Good Practice Guide


Tertiary-based neurology teams

These are teams who work in specialist centres, often based in teaching hospitals. These centres offer diagnosis, treatment and monitoring of most types of dystonia. For dystonia, the team has one or more neurologists specialising in movement disorders, usually supported by a multi-disciplinary team including dystonia nurses.

There are also 17 neurosurgical centres in the UK, of which 8 are designated centres offering Deep Brain Stimulation in both adults and children with dystonia. There is currently only one centre offering Selective Peripheral Denervation for cervical dystonia.

The role of a dystonia nurse

Dystonia nurses are general nurses who have a detailed knowledge and understanding of dystonia and its management.  They provide vital continuity of care as they often see the same patient at each visit and their clinic slots are frequently longer than those of a neurologist. Whitaker et al (2001) states that nurse practitioners provide a more flexible, much appreciated, safe and cost-effective service for this client group.  Wider use of outreach nurse practitioners should therefore be encouraged.

Some dystonia nurses are trained to give botulinum toxin injections either in the clinic or as an outreach service. Through continuity, they can learn the specifics of each patient’s treatment, including how best to site the injections for maximal effect with lowest dose. Dystonia nurses are sometimes also able to adjust the dose of botulinum toxin within agreed parameters, if necessary seeking advice from the consultant through agreed protocols (Whitaker et al (2001)). Other dystonia nurses provide support to the consultant in the clinic. They can offer patients counselling and advice either before or after treatment, particularly for those who are newly diagnosed or are experiencing side effects from treatments, or when there is an exacerbation of symptoms.

In centres where DBS (Deep Brain Stimulation) is carried out, patients may be seen by specialist DBS nurses who provide advice, liaise with neurosurgical staff and sometimes make adjustments to the settings of the implanted neuro-stimulator with guidance from the neurologist.The specialist nurse is also very important in managing an Intrathecal Baclofen (ITB) service in children with secondary dystonias not suitable for DBS.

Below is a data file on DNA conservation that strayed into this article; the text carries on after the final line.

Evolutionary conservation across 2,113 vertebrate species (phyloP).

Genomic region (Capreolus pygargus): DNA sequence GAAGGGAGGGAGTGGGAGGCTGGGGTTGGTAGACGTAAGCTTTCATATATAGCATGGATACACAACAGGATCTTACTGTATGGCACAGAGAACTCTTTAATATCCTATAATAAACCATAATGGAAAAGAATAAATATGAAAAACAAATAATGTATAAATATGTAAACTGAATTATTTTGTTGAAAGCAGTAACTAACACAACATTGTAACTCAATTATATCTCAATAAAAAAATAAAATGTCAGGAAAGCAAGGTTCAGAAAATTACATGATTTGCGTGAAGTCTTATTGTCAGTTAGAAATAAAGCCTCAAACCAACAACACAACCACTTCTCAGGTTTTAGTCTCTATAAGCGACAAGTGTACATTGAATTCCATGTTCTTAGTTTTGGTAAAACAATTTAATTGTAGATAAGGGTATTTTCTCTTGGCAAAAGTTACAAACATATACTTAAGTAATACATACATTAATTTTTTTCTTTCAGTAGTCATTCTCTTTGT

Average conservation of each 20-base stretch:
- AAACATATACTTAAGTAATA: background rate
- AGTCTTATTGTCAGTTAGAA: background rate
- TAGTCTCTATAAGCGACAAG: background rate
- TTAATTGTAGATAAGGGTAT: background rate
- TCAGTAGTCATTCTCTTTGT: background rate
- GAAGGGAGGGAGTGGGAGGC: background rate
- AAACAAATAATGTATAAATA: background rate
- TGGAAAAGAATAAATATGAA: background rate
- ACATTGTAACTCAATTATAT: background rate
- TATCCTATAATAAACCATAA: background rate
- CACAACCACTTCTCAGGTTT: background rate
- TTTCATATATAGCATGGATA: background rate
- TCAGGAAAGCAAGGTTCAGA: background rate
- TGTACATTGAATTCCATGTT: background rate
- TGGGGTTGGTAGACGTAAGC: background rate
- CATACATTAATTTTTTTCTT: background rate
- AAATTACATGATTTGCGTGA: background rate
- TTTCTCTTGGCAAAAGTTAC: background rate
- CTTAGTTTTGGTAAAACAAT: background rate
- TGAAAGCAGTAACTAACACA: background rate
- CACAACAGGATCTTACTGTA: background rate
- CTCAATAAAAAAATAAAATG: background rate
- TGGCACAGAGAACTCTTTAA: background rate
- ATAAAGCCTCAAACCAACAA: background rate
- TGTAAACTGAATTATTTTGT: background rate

Outreach/home visit models

Patients living a significant distance from their treatment centre can experience pain and posture problems during the journey to receive treatment. Outreach services can address this through providing services closer to or in people’s homes. They benefit patients as it means only the specialist clinician has to travel a significant distance.

Outreach services for dystonia are usually provided by a specialist nurse or sometimes a neurologist. They are based in local community hospitals and health centres, and occasionally services are delivered in the patients’ own homes. Referral to these services is usually by one of the neurologists at the main treatment centre who do the initial assessment and treatment and then refer for treatment locally.

Local services can also often offer more time for advice and support. In addition, they provide continuity of care as usually the same clinician treats the patient each time. Over time, this enables the clinician to adjust the specifics of their treatment to the patient’s needs, including how best to site the injections for maximal effect with lowest dose.

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Last reviewed October 2011

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